Colony Brands’ Baumann guides venerable catalog retailer into the digital age
John Baumann has seen a lot of change in his industry since taking over as Colony Brands' CEO in 1996.
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There was a time in America when corner groceries dotted the urban landscape, quarterbacks called their own plays, and family breadwinners worked at the same company for their entire careers.
That hardly happens anymore. Indeed, in an age when the average employee can be expected to work 10 or more jobs in his or her lifetime, John Baumann is an outlier among the outliers.
“From my standpoint, the paper catalog will always be an important part of our business.” — John Baumann, CEO, Colony Brands
The Colony Brands CEO has worked at precisely one company, thank you, and he doesn’t seem to be entertaining any plans to move on. In fact, his tenure at Colony Brands goes all the way back to 1984, when he was a summer intern for the then-Swiss Colony.
“Anytime during my career I’ve had a notion of leaving, that was quickly extinguished because there has been a lot of opportunity here,” said Baumann, who will speak on June 25 at the Madison Concourse Hotel as part of IB’s Icons in Business series. “A lot of good things have happened, and if I look at why I’ve stayed here as long as I have, it’s because I’ve been surrounded by great people and it’s been a very, very supporting culture.”
But while he no doubt has a lot of fond memories to look back on, Baumann can hardly afford to live in the past. His industry is threatened more than most by disruptive technology, and despite the quaint, Old World allure of a brand like The Swiss Colony (which still operates under Colony Brands’ umbrella), the modern world is constantly providing a reality check.
Big online retailers like Amazon.com would no doubt love to carve up old-school catalog retailers like a Christmas fruitcake, but the Monroe-based Colony Brands, which pioneered the food catalog business back in 1926, remains relevant, even as it adjusts to the shifting sands beneath its feet.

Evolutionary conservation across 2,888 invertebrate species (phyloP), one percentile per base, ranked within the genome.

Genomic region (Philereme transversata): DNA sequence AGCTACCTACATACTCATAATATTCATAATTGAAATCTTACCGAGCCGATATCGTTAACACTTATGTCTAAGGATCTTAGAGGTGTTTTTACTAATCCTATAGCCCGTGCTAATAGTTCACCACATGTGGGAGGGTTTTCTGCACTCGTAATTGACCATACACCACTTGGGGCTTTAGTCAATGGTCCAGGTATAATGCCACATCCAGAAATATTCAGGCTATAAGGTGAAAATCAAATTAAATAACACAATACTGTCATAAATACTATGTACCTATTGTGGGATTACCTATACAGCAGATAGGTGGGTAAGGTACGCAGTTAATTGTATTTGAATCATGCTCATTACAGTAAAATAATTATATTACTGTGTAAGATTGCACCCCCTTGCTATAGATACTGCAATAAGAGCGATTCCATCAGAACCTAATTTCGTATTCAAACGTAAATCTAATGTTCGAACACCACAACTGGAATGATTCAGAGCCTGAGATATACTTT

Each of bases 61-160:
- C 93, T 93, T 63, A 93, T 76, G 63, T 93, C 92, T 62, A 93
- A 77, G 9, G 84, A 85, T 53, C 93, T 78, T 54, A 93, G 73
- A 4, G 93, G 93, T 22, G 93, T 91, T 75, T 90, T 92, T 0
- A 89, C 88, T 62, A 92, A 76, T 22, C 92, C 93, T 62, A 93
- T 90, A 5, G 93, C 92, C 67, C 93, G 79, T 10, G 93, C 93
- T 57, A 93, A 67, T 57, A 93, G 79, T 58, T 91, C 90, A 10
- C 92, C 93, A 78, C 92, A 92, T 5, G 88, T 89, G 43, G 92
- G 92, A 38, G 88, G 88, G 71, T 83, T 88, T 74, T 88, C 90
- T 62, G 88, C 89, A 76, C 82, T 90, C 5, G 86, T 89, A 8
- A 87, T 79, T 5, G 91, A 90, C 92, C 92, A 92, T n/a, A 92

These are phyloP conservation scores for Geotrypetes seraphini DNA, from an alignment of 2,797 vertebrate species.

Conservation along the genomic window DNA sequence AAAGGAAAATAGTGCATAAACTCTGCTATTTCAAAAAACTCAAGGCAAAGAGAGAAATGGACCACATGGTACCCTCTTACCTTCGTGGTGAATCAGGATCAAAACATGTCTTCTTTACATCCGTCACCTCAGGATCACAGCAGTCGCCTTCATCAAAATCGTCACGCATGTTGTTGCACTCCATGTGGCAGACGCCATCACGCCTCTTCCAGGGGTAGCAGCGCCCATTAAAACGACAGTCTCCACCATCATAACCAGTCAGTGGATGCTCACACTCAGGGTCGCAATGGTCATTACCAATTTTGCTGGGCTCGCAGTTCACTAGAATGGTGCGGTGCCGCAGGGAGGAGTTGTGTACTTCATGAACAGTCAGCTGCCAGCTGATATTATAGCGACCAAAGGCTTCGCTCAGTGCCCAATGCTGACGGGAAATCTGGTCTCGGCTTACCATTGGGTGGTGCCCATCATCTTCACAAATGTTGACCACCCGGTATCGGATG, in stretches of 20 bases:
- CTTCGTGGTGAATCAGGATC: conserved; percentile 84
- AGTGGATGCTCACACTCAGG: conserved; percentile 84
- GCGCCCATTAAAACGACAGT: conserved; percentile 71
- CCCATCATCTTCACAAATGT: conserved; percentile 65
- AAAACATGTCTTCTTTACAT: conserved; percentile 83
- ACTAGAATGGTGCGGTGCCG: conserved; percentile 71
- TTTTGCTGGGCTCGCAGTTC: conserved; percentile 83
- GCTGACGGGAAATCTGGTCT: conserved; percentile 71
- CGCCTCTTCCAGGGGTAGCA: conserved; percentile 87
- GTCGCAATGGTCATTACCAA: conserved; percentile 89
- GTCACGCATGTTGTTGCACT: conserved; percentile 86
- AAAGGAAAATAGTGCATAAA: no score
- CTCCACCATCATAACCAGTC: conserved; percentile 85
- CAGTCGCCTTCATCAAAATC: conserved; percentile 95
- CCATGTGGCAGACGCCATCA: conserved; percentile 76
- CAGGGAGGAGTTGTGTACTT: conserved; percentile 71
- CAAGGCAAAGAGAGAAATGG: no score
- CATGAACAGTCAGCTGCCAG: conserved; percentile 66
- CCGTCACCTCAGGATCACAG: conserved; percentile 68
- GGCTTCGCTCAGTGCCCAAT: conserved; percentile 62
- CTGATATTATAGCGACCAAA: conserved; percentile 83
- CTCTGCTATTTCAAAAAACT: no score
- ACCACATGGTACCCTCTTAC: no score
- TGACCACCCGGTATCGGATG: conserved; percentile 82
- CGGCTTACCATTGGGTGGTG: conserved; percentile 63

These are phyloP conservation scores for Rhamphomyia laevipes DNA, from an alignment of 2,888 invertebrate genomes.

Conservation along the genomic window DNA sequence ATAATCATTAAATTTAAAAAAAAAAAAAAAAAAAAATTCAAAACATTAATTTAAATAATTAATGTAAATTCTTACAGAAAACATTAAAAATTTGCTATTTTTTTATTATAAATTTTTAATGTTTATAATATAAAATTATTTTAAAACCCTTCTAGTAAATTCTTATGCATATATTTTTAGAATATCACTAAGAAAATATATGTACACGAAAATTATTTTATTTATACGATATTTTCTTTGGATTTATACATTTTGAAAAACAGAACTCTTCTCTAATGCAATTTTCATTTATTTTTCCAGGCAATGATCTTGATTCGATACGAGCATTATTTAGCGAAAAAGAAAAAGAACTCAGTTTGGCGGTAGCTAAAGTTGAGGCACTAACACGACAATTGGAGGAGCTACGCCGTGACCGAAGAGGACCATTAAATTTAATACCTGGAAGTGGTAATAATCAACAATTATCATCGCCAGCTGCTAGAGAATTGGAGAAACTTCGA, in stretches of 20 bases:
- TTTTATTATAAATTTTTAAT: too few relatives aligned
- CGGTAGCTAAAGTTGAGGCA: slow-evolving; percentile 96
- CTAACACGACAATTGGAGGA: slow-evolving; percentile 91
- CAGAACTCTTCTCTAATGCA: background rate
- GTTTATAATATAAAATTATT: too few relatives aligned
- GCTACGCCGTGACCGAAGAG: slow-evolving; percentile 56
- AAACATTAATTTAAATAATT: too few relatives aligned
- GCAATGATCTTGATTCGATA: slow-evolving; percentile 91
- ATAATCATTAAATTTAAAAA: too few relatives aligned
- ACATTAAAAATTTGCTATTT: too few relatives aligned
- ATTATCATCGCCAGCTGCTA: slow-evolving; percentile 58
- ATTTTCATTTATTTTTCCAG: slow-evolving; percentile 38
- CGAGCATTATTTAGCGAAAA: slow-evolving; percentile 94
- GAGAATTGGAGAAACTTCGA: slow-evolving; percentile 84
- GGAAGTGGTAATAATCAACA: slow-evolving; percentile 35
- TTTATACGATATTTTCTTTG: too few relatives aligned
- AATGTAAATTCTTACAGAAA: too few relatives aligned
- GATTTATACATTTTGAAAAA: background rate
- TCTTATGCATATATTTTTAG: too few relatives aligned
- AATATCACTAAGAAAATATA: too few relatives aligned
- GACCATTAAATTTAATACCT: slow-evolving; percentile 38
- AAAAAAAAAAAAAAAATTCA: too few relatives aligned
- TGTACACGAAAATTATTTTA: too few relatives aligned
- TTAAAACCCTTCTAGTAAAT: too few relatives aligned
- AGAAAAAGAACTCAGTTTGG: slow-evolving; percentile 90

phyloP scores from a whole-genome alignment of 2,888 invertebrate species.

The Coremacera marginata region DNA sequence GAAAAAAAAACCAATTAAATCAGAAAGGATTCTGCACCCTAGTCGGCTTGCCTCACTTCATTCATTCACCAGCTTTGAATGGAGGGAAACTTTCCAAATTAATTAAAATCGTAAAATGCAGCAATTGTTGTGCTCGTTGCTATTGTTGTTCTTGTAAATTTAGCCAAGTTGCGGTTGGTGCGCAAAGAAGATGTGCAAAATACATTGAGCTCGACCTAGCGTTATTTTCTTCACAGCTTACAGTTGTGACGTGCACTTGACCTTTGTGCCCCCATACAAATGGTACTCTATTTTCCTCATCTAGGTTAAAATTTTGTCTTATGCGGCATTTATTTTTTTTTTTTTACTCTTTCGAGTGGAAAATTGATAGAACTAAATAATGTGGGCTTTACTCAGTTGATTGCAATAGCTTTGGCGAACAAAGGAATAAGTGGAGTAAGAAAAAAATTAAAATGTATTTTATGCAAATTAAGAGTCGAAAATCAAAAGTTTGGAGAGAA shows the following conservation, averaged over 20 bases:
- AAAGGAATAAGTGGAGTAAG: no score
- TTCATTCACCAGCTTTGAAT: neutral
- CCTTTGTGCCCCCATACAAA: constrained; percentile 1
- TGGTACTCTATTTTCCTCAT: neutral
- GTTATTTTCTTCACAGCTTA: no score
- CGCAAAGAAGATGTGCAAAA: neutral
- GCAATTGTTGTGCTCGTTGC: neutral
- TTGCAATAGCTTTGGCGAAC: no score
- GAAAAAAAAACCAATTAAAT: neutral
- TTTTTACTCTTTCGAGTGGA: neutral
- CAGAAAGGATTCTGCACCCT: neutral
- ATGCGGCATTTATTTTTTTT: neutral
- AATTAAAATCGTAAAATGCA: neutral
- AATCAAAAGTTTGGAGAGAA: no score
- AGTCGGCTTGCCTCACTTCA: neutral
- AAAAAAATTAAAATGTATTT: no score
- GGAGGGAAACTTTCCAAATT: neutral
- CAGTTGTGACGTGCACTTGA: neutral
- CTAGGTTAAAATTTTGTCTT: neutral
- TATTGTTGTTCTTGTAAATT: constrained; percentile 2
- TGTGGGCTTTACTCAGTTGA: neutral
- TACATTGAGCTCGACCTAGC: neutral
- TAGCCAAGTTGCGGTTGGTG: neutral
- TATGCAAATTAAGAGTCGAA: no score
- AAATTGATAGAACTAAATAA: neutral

And having stability at the top spot (Baumann has been president and CEO of the company since 1996) surely hasn’t hurt. In his IB Icons presentation, Baumann will talk about the history of The Swiss Colony and Colony Brands, the company’s culture, and how that culture has helped the company weather business disruption over the years.
One of the biggest upheavals in the past few years was a rebranding effort in 2010 in which the company changed its name from The Swiss Colony to Colony Brands, Inc. For Baumann, that move was largely geared toward recruiting young talent and staying relevant in the eyes of millennials.
“We’d diversified quite a bit, and we came to the realization that by working under the umbrella name of The Swiss Colony people didn’t really have an understanding of all that we did here,” said Baumann. “In today’s fast-moving, competitive environment, we need to be able to recruit some very talented young people, and those talented young people did not understand what The Swiss Colony was.
“Under our umbrella here, we have 15 different catalogs and Internet retail businesses. We’ve got a manufacturing arm, we’ve got a wholesale arm, we’ve got a consulting arm, and we’ve got an aviation business, so there’s a lot going on here, and putting the name Colony Brands out there just helps us to open up that dialogue a little bit.”
Of course, in an age when online retailers like Amazon are top-of-mind for consumers who crave instant gratification, competing in the Internet and mail-order retail space requires a fair degree of savvy.
“No question about it, Amazon is a giant competitor and they’re very formidable,” said Baumann. “They have a great selection of product, they’re very quick with their shipping, and from a database perspective they really do a bang-up job. … But from a customer service perspective, we’re in pretty good position to give that personal touch to our customers, and we’re very, very easy to access by the phone or Internet. Our employees who work in our call centers have a very good command of our catalog business and the products that we sell, and there’s a certain personal element that we can put into a transaction with a customer that Amazon can’t, and we really have to hang our hat on that to a large degree.”
Baumann says that Colony Brands also sets itself apart from online retailers through the breadth of its offerings. Today, its signature mail-order food brand, The Swiss Colony, makes up only about 10% of its total business.
“That breadth comes in the different catalog brands that we have, which is also another form of differentiation from an Amazon,” said Baumann. “Amazon is basically one gigantic site. We’ve got 15 different catalog retail businesses, all with different brands, all with a little different feel, a little different selling proposition, and that gives us a little separation as well.”